Friday, November 20, 2009
We just acquired a letter from William Price to his law partner, James Clapp, written in 1812. Price wrote about all sorts of things in this four-page letter, including dry goods, law practice, and women, but most interesting of all, he wrote about James Kent, "The American Blackstone." Bibliophiles love James Kent because he loved books. He had a stellar private library, mainly consisting of law books, many of which he carefully annotated. He kept a detailed shelflist of his books, showing exactly where each book resided in his home. His library occupied several rooms of his house.
Price had this to say about Kent, who was 49 years old at the time: "I this evening again visited the Chief Justice pursuant to invitation and was never more delightfully entertained - Old madeira and choice cigars ... He was perfectly free & easy & appeared desirous only to please us - He took the candle & travelled round his library . . . He is indeed Clapp a great man - The notes he has made in the Books in his library would of themselves you would suppose occupy a whole life ..."
Posted by Karen Beck at 4:03 PM
Monday, November 16, 2009
Because a major goal of our rare books program is to document the way Anglo-American lawyers learned and practiced law, we could not resist purchasing this strange little volume, which was published in London in 1815. I'll let the title speak for itself: Robert Shuttleworth, A Manual for the Assistance of Magistrates, in applying the forms sold by Coles and Galpin, containing blank precedents of such proceedings as are not sold amongst the separate Forms; with short references to the statutes, up to the present time; interspersed with remarks, to assist the Magistrate, Constable, and Parish-Officer.
How odd. This is a practical legal treatise sponsored and published by London stationers Coles & Galpin, as a guide to the use of their printed legal forms. These forms were sold separately; the preface gives information on how and where to purchase them. I have never seen a "proprietary" legal manual such as this one, and thought it would be an excellent and unusual addition to our strong collection of early legal practice materials. If anyone is aware of other examples of this phenomenon, I would appreciate hearing about them.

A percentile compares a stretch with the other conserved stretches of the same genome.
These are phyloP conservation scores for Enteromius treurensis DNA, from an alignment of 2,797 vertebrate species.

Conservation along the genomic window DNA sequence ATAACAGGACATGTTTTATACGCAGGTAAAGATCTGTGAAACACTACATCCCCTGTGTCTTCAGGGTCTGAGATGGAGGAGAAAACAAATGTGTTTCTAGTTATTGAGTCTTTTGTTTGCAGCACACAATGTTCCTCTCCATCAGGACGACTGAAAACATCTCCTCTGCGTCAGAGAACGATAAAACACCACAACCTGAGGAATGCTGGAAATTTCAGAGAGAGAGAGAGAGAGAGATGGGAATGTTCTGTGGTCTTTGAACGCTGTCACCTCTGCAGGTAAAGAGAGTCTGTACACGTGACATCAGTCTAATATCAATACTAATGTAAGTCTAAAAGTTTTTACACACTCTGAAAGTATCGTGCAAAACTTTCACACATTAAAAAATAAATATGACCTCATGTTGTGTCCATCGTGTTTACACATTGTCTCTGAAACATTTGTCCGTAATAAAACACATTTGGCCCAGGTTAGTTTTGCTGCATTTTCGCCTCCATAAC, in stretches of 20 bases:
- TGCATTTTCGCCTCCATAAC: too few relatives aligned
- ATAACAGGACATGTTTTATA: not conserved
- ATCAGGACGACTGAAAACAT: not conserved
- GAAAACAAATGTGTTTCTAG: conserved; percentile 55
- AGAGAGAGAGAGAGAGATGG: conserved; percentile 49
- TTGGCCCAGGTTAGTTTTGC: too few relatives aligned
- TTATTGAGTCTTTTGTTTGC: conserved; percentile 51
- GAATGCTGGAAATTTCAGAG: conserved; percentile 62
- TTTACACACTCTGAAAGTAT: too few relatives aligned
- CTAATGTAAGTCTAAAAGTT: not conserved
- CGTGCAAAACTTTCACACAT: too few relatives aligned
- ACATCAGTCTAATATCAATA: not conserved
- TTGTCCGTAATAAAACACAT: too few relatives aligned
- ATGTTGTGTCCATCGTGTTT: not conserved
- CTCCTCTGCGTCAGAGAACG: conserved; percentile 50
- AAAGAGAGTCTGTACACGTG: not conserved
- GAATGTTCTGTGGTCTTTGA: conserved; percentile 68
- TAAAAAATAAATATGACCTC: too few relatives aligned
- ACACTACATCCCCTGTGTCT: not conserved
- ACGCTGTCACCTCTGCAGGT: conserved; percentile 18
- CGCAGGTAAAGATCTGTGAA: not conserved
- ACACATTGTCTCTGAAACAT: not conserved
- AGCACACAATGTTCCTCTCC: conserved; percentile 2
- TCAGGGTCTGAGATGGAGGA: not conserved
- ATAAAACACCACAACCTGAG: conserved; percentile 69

Posted by Karen Beck at 3:15 PM
Monday, November 9, 2009
Last year, we received a most intriguing gift from Professor Mike Hoeflich of the University of Kansas Law School: a beautifully bound manuscript book containing notes from Scottish jurist Thomas Craig's landmark work, Jus Feudale. Read more about it here.
To supplement Professor Hoeflich's important gift and facilitate research on our manuscript copy, we recently added a first edition of Jus Feudale to our collection. Published in Edinburgh in 1655 and written in Latin, this treatise was the first work devoted to Scots law. Our copy features the signature of an early owner, "Lauderdale 1714."
Posted by Karen Beck at 3:03 PM
Monday, November 2, 2009
We recently acquired a fine addition to our collection of works by the legal publisher and writer Giles Jacob, many of which were bequeathed to us by our beloved and generous friend the late Kitty Preyer.
As he did with his more popular works, Jacob wrote The Grand Precedent: or, the Conveyancer's Guide and Assistant (London, 1716) to help lawyers and laypeople alike to learn and understand the law. Unlike most of his other works, including the very famous Every Man His Own Lawyer and the New Law Dictionary, The Grand Precedent only appeared in one edition.
Our copy features the autograph of an early owner, Alexander Johnson, on the title page. Numerous handwritten notes, probably also by Johnson, are sprinkled throughout the text. The book is found in full calf leather and features attractive decorative tooling and a blind stamped armorial crest, probably of Irish origin.
Posted by Karen Beck at 2:28 PM